SPIDER-MAN: Far From Home Review: Back Home & Full of Heart


“I didn’t think I was going to have to save the world this summer,” a pouting Peter Parker confesses in “Spider-Man: Far From Home.”

It’s the 23rd installment in the Marvel Cinematic Universe, but it’s the same old character arc for the teenage superhero who’s perpetually coming of age and never quite getting over the hump.

With great power comes great responsibility? Yeah, yeah. But Peter (Tom Holland) is still a high-school kid, and he has big plans: a class trip to Europe and a chance to romance girl-next-door MJ (Zendaya), maybe steal a first kiss atop the Eiffel Tower. So when S.H.I.E.L.D. asks for help battling interdimensional monsters threatening to engulf the planet in elemental energies, he decides to take a pass.

It isn’t just about the raging hormones. After the death of his idol, Tony Stark, the Avenger wannabe isn’t sure what he wants to be anymore. “Your friendly neighborhood Spider-Man” just isn’t ready to take on the mantle of the martyred Iron Man. But S.H.I.E.L.D. director Nick Fury — a role that has been redefined by Samuel L. Jackson’s signature bad-assery — has no patience for adolescent angst.

“Bitch, please,” he pshaws. “You’ve been to outer space!”

There’s nothing surprising about the setup, and the first big twist — involving a new superhero dubbed Mysterio (Jake Gyllenhaal) — is fairly easy to predict, even if you’re not an expert on the source material. (The character was first introduced in the comics in 1964.)

And yet “Far From Home” ends up being one of the more entertaining and satisfying installments in Marvel’s never-ending story cycle, thanks to a tautly constructed narrative that packs in plenty of fan service without getting overly complicated.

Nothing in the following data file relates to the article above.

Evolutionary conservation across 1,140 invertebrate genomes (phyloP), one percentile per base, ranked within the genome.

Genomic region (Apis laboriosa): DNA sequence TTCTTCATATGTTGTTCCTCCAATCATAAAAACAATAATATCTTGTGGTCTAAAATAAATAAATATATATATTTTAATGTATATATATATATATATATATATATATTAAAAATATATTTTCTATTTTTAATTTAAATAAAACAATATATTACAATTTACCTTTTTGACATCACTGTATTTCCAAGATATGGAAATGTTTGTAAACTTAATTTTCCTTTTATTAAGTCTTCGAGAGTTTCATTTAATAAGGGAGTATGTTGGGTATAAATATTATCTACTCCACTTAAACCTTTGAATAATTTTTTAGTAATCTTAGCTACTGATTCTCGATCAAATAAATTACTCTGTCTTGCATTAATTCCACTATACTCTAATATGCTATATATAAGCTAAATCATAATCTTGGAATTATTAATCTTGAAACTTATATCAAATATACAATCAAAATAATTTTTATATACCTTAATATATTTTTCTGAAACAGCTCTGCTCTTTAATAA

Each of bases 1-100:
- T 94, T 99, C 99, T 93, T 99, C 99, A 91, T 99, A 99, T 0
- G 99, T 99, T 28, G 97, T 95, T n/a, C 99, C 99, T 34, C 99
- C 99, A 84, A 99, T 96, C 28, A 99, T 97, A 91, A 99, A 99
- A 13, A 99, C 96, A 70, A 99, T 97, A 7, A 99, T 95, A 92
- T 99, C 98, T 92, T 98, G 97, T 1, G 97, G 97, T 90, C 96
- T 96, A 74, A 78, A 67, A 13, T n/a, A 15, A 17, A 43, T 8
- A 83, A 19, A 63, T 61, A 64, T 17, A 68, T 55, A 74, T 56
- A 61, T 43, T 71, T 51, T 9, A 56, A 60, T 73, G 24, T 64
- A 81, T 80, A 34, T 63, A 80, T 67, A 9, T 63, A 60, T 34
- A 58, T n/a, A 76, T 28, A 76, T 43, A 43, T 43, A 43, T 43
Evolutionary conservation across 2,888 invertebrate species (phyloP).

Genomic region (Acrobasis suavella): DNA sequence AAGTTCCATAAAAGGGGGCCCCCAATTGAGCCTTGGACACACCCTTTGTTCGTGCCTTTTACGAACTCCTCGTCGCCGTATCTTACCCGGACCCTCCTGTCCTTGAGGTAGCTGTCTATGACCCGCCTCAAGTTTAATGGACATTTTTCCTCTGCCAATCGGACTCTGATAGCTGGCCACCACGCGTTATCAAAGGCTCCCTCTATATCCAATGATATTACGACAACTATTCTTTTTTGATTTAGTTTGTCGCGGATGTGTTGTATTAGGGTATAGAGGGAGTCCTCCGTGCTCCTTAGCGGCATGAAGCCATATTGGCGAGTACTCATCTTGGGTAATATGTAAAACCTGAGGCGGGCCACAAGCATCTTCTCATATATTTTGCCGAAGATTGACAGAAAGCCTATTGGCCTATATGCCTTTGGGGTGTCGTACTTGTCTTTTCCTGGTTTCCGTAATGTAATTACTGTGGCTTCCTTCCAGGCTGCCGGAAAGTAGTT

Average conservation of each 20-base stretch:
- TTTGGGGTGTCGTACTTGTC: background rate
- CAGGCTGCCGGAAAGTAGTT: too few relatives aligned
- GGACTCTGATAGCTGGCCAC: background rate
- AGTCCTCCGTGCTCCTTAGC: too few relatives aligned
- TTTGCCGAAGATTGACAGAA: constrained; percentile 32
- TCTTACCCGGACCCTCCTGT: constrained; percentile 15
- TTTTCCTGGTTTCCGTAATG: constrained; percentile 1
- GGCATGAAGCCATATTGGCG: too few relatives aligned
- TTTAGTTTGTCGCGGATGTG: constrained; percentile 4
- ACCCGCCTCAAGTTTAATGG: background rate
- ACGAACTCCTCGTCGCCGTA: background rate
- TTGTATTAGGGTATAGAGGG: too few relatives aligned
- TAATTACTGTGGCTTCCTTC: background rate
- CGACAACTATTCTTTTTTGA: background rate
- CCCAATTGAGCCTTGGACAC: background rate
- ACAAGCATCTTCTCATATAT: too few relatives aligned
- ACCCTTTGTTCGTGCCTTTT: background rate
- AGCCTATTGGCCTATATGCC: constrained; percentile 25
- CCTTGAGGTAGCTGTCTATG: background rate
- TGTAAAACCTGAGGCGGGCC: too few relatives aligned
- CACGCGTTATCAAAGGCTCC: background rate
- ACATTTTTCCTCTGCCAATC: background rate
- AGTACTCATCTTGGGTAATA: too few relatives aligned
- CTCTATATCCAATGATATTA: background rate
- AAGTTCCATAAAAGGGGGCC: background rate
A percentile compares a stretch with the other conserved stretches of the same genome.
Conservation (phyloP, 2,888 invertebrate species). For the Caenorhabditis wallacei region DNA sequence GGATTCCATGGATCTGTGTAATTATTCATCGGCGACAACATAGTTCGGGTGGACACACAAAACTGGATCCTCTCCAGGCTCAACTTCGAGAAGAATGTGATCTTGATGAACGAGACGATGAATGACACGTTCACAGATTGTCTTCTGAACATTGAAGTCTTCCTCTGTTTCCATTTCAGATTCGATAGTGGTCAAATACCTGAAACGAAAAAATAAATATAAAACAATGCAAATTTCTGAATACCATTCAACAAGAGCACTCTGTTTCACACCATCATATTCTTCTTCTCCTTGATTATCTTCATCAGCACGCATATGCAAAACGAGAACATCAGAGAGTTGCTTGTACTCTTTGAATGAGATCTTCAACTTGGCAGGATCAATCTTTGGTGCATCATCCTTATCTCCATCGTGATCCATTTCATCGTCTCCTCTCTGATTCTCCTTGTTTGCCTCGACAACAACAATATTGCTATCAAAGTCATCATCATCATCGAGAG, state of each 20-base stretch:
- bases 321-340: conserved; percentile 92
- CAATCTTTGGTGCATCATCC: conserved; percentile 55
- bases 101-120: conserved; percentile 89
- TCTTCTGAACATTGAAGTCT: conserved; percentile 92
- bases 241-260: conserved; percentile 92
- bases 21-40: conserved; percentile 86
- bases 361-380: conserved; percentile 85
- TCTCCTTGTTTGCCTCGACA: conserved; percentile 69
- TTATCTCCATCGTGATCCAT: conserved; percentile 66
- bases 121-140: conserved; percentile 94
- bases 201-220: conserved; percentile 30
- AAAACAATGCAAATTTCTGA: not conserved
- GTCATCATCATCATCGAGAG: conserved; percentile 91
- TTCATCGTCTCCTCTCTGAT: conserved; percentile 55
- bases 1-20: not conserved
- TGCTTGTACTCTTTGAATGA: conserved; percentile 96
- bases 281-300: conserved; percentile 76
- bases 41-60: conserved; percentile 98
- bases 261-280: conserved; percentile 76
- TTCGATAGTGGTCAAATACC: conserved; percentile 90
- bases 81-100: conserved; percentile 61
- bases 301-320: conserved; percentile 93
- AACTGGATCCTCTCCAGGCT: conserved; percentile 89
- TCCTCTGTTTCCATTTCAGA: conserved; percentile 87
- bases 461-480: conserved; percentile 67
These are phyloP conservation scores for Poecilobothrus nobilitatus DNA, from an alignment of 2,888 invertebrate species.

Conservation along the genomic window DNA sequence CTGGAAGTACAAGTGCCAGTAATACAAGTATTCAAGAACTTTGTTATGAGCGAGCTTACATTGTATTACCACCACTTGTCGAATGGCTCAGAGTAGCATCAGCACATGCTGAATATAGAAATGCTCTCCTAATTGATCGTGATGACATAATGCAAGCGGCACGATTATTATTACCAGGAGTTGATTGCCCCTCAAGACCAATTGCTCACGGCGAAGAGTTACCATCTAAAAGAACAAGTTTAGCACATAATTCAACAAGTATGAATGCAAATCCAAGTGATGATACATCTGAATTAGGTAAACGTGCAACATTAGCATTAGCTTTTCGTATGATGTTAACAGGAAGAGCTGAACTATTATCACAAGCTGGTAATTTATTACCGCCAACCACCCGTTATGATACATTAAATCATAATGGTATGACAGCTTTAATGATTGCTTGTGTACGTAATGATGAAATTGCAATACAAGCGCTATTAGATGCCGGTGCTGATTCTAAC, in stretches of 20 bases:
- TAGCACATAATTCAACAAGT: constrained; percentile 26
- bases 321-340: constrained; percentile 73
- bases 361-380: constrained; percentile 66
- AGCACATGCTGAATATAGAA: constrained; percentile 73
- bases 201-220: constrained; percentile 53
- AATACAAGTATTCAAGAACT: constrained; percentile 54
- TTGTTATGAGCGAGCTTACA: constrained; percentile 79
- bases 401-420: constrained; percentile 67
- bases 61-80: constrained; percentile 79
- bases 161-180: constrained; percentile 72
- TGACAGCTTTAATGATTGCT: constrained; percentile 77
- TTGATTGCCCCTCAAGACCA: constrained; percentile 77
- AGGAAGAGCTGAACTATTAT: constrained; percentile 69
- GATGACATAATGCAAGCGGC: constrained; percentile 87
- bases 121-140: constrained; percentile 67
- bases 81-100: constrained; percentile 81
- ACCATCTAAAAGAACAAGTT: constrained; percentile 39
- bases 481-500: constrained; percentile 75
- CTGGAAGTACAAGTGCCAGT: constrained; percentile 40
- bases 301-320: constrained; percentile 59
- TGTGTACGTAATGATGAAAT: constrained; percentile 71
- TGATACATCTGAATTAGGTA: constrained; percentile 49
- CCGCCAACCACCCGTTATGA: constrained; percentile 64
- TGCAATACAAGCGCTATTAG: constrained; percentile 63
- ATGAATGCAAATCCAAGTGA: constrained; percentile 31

The plot skillfully taps into contemporary anxieties over “deep fakes” — “People need to believe, and nowadays they’ll believe anything” — without puncturing the lighthearted mood. And unlike the overstuffed epics in the four-part “Avengers” series, there’s room here both for thrilling CGI action and for down-to-earth character development as Peter negotiates the emotional minefield of high-school relationships.

The in-jokes, of course, are half the fun, ranging from sight gags referencing Captain America’s shield (wielded without Cap’s expertise) to an embarrassing new way to describe our hero’s “spidey sense,” which Aunt May (Marissa Tomei) calls his “Peter tingle.”

After a whiz-bang finale, “Far From Home” ends with a cliffhanger that promises Spider-Man’s battle with deep fakes is far from over. And, this being a Marvel movie, you should make sure to sit through all the credits. Maybe you saw that first twist coming — but you definitely won’t predict the last one.

Rating 4 Stars


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